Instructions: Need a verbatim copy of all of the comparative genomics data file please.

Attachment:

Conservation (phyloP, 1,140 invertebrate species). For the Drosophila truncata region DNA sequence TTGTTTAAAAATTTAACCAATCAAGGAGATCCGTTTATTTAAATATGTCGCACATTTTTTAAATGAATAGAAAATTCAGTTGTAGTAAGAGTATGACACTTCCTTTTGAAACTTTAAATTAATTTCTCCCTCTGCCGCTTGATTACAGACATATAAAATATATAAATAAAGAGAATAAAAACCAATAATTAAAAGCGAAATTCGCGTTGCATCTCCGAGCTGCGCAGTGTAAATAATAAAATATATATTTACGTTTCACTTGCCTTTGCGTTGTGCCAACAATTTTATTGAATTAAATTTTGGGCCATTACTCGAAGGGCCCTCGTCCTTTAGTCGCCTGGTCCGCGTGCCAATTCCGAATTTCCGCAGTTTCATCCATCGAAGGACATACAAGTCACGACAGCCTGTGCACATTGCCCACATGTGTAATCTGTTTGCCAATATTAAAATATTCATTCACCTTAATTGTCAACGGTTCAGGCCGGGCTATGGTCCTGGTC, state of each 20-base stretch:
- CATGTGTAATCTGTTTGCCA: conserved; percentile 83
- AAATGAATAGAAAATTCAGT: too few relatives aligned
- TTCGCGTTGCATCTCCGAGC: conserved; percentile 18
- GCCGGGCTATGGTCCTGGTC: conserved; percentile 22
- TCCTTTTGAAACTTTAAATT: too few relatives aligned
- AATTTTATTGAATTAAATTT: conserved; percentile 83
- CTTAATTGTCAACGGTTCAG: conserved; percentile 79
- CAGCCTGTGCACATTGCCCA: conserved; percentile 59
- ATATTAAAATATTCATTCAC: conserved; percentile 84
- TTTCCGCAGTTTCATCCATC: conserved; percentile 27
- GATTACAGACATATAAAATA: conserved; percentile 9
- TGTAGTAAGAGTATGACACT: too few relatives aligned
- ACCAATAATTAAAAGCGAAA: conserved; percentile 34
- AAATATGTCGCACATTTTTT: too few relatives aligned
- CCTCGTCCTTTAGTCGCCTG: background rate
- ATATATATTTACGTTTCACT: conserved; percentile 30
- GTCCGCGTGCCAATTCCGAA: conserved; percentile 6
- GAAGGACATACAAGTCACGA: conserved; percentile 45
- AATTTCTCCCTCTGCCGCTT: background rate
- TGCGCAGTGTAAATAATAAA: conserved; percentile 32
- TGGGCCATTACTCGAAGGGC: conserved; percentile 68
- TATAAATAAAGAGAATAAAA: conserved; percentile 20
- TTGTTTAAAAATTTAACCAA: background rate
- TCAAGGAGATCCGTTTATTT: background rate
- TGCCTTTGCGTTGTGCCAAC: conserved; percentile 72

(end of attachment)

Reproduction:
Conservation (phyloP, 1,140 invertebrate species). For the Drosophila truncata region DNA sequence TTGTTTAAAAATTTAACCAATCAAGGAGATCCGTTTATTTAAATATGTCGCACATTTTTTAAATGAATAGAAAATTCAGTTGTAGTAAGAGTATGACACTTCCTTTTGAAACTTTAAATTAATTTCTCCCTCTGCCGCTTGATTACAGACATATAAAATATATAAATAAAGAGAATAAAAACCAATAATTAAAAGCGAAATTCGCGTTGCATCTCCGAGCTGCGCAGTGTAAATAATAAAATATATATTTACGTTTCACTTGCCTTTGCGTTGTGCCAACAATTTTATTGAATTAAATTTTGGGCCATTACTCGAAGGGCCCTCGTCCTTTAGTCGCCTGGTCCGCGTGCCAATTCCGAATTTCCGCAGTTTCATCCATCGAAGGACATACAAGTCACGACAGCCTGTGCACATTGCCCACATGTGTAATCTGTTTGCCAATATTAAAATATTCATTCACCTTAATTGTCAACGGTTCAGGCCGGGCTATGGTCCTGGTC, state of each 20-base stretch:
- CATGTGTAATCTGTTTGCCA: conserved; percentile 83
- AAATGAATAGAAAATTCAGT: too few relatives aligned
- TTCGCGTTGCATCTCCGAGC: conserved; percentile 18
- GCCGGGCTATGGTCCTGGTC: conserved; percentile 22
- TCCTTTTGAAACTTTAAATT: too few relatives aligned
- AATTTTATTGAATTAAATTT: conserved; percentile 83
- CTTAATTGTCAACGGTTCAG: conserved; percentile 79
- CAGCCTGTGCACATTGCCCA: conserved; percentile 59
- ATATTAAAATATTCATTCAC: conserved; percentile 84
- TTTCCGCAGTTTCATCCATC: conserved; percentile 27
- GATTACAGACATATAAAATA: conserved; percentile 9
- TGTAGTAAGAGTATGACACT: too few relatives aligned
- ACCAATAATTAAAAGCGAAA: conserved; percentile 34
- AAATATGTCGCACATTTTTT: too few relatives aligned
- CCTCGTCCTTTAGTCGCCTG: background rate
- ATATATATTTACGTTTCACT: conserved; percentile 30
- GTCCGCGTGCCAATTCCGAA: conserved; percentile 6
- GAAGGACATACAAGTCACGA: conserved; percentile 45
- AATTTCTCCCTCTGCCGCTT: background rate
- TGCGCAGTGTAAATAATAAA: conserved; percentile 32
- TGGGCCATTACTCGAAGGGC: conserved; percentile 68
- TATAAATAAAGAGAATAAAA: conserved; percentile 20
- TTGTTTAAAAATTTAACCAA: background rate
- TCAAGGAGATCCGTTTATTT: background rate
- TGCCTTTGCGTTGTGCCAAC: conserved; percentile 72